Tally Street Finds Small Businesses Collect More Than Half of Their Money Late

Analysis of QuickBooks and Xero Data Highlight the Problem and Opportunity for Accountants and RevOps

BOSTON–(BUSINESS WIRE)–#arautomation–It’s no surprise that small business managers tend to focus on growing sales to build their businesses. But it is a surprise that many managers don’t pay more attention to collecting payments on the sales that they made.

We see this every week as we talk to SMBs about their sales and collections performance. Managers often say they don’t have collections problems. However, after they connect Tally Street to QuickBooks, Xero or Sage Intacct, our reports highlight the size of the problem. Once this is recognized, managers appreciate how addressing this collection delay can help fund their growth.

Late payments are another pandemic for small business-to-business companies. We analyzed over $3 billion small business sales in the US and found that 57% of payments in 2020 were collected late. And not just a little bit late, 17% of payments were collected more than 30 days after the due date. For a $10 million business that means $5.7 million was collected late and $1.7 million collected very late — which could have been used to accelerate investments or hiring.

More Than Covid Lockdowns

You might attribute the large share of late payments to the very different year that many businesses had in 2020, but you’d be wrong! The performance in 2019 was actually worse, with 62% of small business payments being collected late.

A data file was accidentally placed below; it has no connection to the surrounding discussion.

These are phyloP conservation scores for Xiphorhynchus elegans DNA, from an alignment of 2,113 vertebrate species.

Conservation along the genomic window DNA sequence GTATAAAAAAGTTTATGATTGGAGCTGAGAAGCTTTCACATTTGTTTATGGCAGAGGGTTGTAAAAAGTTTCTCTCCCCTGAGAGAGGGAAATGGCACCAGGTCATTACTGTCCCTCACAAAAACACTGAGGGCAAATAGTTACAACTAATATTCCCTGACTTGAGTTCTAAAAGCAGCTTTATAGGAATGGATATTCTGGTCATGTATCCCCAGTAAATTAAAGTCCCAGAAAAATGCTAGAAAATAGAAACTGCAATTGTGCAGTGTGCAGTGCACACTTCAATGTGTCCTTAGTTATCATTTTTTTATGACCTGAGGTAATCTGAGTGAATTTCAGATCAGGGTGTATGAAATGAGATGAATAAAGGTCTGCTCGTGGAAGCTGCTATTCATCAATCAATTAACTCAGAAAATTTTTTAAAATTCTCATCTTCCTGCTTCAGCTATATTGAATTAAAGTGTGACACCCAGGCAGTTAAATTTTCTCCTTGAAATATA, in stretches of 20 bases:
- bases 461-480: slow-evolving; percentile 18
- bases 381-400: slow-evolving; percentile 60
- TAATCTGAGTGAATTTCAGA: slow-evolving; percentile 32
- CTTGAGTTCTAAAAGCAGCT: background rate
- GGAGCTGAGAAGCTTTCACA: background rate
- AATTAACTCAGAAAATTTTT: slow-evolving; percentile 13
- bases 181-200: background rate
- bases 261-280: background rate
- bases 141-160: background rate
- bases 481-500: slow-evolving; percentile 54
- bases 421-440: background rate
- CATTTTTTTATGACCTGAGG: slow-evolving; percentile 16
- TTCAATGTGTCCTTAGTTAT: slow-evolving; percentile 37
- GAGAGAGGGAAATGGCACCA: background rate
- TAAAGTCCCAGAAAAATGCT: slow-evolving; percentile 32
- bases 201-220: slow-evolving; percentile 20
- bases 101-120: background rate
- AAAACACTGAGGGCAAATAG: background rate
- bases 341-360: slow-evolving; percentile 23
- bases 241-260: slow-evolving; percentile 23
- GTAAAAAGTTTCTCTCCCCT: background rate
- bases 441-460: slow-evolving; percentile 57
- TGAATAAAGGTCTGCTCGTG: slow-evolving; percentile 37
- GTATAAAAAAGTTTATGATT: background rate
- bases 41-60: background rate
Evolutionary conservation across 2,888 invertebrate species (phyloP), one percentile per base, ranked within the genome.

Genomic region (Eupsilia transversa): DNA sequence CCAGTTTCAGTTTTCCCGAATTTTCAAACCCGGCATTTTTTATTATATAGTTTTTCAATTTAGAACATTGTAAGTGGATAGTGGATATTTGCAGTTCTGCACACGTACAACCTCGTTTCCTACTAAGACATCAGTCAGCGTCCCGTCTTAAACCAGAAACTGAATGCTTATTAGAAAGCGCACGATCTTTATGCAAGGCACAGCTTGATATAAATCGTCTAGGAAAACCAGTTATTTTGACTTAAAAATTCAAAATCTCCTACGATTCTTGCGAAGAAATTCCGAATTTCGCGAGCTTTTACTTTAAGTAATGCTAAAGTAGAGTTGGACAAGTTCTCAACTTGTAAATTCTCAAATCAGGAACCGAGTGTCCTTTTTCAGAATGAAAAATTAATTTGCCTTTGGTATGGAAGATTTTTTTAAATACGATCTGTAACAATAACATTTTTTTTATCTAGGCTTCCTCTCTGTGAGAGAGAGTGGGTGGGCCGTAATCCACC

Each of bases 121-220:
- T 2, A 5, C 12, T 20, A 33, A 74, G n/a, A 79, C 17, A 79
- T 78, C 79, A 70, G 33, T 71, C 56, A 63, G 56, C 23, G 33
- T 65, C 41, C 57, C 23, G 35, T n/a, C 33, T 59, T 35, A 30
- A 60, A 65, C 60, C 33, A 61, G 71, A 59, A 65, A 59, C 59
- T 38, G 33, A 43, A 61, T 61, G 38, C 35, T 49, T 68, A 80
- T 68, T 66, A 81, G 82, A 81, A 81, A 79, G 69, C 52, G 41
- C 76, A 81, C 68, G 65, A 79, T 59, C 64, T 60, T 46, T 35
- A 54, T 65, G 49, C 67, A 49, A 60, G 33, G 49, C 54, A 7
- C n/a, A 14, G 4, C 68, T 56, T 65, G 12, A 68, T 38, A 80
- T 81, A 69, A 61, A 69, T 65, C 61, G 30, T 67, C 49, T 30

That may seem counterintuitive at first, but when times are good (2019) many businesses loosen their credit policies and collection efforts. Then they tighten up when the market turns for the worse (2020) and they worry customers may not be able to pay what they owe.

Painful Hit to Cash Flow

Most SMBs are self-funded, making delays collecting accounts receivable especially painful. That’s because SMBs really have just three ways to manage working capital: (1) accounts receivable, or money customers owe them, (2) accounts payable, or money they owe others, and (3) inventory.

The average company might have 40% of their working capital tied up in accounts receivable; in fact, professional service, software and other companies who are inventory-light might have 60% of their working capital tied up in A/R. This means that waiting an extra 30+ days to get paid can put a serious strain on the company’s ability to invest in other parts of their business.

What to Do About It

  • Define credit policies and use them. That includes using consistent payment terms so that every customer knows when payments are expected.
  • Remind and follow-up with customers. Send friendly payment reminders before and after the due date, and make it easier to pay.
  • Measure performance and set goals. Track A/R collections metrics such as DSO, ADD, DBT and the collections effectiveness index (CEI).

About Tally Street

Tally Street helps businesses who want to grow and get paid by uncovering customer insights trapped in their sales data. Businesses know more about their most valuable and profitable customers and those presenting the most risk. Businesses grow sales and improve cash flow by better aligning finance and revenue operations with sales, marketing and customer success.


Brian Suthoff, CEO

+1 617-520-4110

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